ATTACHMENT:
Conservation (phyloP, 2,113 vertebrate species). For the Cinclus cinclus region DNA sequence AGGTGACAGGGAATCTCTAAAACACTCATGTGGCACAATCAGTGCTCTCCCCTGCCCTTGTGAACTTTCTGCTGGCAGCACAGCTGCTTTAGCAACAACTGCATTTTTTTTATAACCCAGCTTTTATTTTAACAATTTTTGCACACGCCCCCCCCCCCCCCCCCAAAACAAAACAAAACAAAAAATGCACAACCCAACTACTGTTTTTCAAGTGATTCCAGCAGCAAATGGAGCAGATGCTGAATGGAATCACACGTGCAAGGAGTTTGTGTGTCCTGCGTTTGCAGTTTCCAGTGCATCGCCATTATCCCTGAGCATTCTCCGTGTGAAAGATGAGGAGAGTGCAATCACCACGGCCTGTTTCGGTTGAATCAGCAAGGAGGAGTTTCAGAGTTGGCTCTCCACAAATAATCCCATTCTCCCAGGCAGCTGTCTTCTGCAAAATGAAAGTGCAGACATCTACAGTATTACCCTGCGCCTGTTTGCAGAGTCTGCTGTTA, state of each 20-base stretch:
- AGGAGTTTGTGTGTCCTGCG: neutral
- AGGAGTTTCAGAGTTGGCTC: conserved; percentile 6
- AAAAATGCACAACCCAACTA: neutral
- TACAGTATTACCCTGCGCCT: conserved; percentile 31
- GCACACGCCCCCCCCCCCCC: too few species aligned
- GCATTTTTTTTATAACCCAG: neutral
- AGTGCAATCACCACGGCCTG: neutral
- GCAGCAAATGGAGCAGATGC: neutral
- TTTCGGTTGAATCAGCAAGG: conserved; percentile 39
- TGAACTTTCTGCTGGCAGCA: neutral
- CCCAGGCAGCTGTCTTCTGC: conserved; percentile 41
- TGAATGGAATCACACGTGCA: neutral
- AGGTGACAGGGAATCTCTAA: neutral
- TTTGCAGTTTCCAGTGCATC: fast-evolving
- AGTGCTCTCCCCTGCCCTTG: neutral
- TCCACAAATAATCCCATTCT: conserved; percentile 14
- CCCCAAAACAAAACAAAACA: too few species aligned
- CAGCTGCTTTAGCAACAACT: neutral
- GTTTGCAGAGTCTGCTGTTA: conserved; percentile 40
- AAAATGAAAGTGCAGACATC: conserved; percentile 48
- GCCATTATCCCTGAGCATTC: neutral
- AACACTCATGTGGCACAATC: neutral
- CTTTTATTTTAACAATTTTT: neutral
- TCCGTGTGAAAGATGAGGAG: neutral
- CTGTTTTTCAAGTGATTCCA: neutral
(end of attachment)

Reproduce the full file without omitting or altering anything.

Conservation (phyloP, 2,113 vertebrate species). For the Cinclus cinclus region DNA sequence AGGTGACAGGGAATCTCTAAAACACTCATGTGGCACAATCAGTGCTCTCCCCTGCCCTTGTGAACTTTCTGCTGGCAGCACAGCTGCTTTAGCAACAACTGCATTTTTTTTATAACCCAGCTTTTATTTTAACAATTTTTGCACACGCCCCCCCCCCCCCCCCCAAAACAAAACAAAACAAAAAATGCACAACCCAACTACTGTTTTTCAAGTGATTCCAGCAGCAAATGGAGCAGATGCTGAATGGAATCACACGTGCAAGGAGTTTGTGTGTCCTGCGTTTGCAGTTTCCAGTGCATCGCCATTATCCCTGAGCATTCTCCGTGTGAAAGATGAGGAGAGTGCAATCACCACGGCCTGTTTCGGTTGAATCAGCAAGGAGGAGTTTCAGAGTTGGCTCTCCACAAATAATCCCATTCTCCCAGGCAGCTGTCTTCTGCAAAATGAAAGTGCAGACATCTACAGTATTACCCTGCGCCTGTTTGCAGAGTCTGCTGTTA, state of each 20-base stretch:
- AGGAGTTTGTGTGTCCTGCG: neutral
- AGGAGTTTCAGAGTTGGCTC: conserved; percentile 6
- AAAAATGCACAACCCAACTA: neutral
- TACAGTATTACCCTGCGCCT: conserved; percentile 31
- GCACACGCCCCCCCCCCCCC: too few species aligned
- GCATTTTTTTTATAACCCAG: neutral
- AGTGCAATCACCACGGCCTG: neutral
- GCAGCAAATGGAGCAGATGC: neutral
- TTTCGGTTGAATCAGCAAGG: conserved; percentile 39
- TGAACTTTCTGCTGGCAGCA: neutral
- CCCAGGCAGCTGTCTTCTGC: conserved; percentile 41
- TGAATGGAATCACACGTGCA: neutral
- AGGTGACAGGGAATCTCTAA: neutral
- TTTGCAGTTTCCAGTGCATC: fast-evolving
- AGTGCTCTCCCCTGCCCTTG: neutral
- TCCACAAATAATCCCATTCT: conserved; percentile 14
- CCCCAAAACAAAACAAAACA: too few species aligned
- CAGCTGCTTTAGCAACAACT: neutral
- GTTTGCAGAGTCTGCTGTTA: conserved; percentile 40
- AAAATGAAAGTGCAGACATC: conserved; percentile 48
- GCCATTATCCCTGAGCATTC: neutral
- AACACTCATGTGGCACAATC: neutral
- CTTTTATTTTAACAATTTTT: neutral
- TCCGTGTGAAAGATGAGGAG: neutral
- CTGTTTTTCAAGTGATTCCA: neutral